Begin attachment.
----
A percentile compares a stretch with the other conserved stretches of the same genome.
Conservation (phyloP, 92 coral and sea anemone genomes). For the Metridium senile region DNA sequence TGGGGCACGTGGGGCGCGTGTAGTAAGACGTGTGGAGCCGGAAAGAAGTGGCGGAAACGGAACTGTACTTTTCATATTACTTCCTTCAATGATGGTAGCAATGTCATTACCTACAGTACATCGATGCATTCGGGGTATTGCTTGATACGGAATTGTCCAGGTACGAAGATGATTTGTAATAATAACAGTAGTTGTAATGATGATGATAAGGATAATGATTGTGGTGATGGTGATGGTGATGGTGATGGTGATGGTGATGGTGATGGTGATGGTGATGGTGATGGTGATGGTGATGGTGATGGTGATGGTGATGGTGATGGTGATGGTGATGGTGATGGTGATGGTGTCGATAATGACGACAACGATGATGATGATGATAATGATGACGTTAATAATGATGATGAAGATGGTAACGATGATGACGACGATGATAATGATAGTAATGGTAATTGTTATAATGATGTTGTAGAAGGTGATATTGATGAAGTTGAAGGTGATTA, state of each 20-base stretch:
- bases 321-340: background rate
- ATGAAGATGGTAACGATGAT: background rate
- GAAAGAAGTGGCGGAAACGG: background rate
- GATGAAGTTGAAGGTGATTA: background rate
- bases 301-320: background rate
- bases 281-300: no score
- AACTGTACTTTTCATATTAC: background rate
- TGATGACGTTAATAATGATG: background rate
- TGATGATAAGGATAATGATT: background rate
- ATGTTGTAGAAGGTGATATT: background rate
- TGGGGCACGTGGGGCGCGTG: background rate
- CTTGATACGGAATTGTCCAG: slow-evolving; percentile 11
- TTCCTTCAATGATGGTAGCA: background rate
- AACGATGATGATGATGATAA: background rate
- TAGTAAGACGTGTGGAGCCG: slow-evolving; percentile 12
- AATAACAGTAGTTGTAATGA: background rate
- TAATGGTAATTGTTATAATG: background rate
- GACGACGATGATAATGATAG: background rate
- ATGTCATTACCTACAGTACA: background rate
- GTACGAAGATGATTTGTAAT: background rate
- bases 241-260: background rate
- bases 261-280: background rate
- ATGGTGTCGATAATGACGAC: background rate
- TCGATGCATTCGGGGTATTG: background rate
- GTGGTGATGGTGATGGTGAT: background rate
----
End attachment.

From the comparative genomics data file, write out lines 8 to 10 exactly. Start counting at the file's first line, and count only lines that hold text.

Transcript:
- bases 281-300: no score
- AACTGTACTTTTCATATTAC: background rate
- TGATGACGTTAATAATGATG: background rate